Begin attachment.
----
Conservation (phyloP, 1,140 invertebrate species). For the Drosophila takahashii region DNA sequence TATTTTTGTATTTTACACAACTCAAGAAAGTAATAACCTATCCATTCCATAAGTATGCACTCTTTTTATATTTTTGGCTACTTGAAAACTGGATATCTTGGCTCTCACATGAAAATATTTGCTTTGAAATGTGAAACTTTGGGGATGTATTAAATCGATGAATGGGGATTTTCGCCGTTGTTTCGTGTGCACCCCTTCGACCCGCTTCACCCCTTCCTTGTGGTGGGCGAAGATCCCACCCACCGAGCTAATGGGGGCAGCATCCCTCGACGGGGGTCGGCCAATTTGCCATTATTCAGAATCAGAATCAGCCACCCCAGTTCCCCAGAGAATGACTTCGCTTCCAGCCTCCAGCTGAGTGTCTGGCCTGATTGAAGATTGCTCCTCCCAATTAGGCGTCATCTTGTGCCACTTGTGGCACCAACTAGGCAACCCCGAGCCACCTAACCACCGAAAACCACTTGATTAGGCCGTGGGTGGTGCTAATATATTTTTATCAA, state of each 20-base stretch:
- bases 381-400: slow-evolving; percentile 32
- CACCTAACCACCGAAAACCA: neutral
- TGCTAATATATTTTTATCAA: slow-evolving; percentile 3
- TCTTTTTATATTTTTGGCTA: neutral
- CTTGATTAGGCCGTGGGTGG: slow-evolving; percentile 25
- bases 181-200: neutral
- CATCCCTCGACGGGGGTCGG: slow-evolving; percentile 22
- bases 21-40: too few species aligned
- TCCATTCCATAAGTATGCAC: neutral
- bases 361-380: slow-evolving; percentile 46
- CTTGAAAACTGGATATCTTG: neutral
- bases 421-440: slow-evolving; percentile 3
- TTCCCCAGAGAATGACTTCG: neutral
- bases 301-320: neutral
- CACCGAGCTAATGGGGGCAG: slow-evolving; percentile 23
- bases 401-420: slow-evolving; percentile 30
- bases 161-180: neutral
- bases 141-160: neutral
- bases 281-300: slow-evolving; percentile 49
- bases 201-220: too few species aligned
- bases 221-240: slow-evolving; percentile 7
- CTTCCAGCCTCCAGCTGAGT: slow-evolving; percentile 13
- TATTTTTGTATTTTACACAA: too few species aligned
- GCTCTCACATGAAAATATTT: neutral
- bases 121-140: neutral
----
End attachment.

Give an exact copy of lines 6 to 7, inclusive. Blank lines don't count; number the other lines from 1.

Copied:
- CTTGATTAGGCCGTGGGTGG: slow-evolving; percentile 25
- bases 181-200: neutral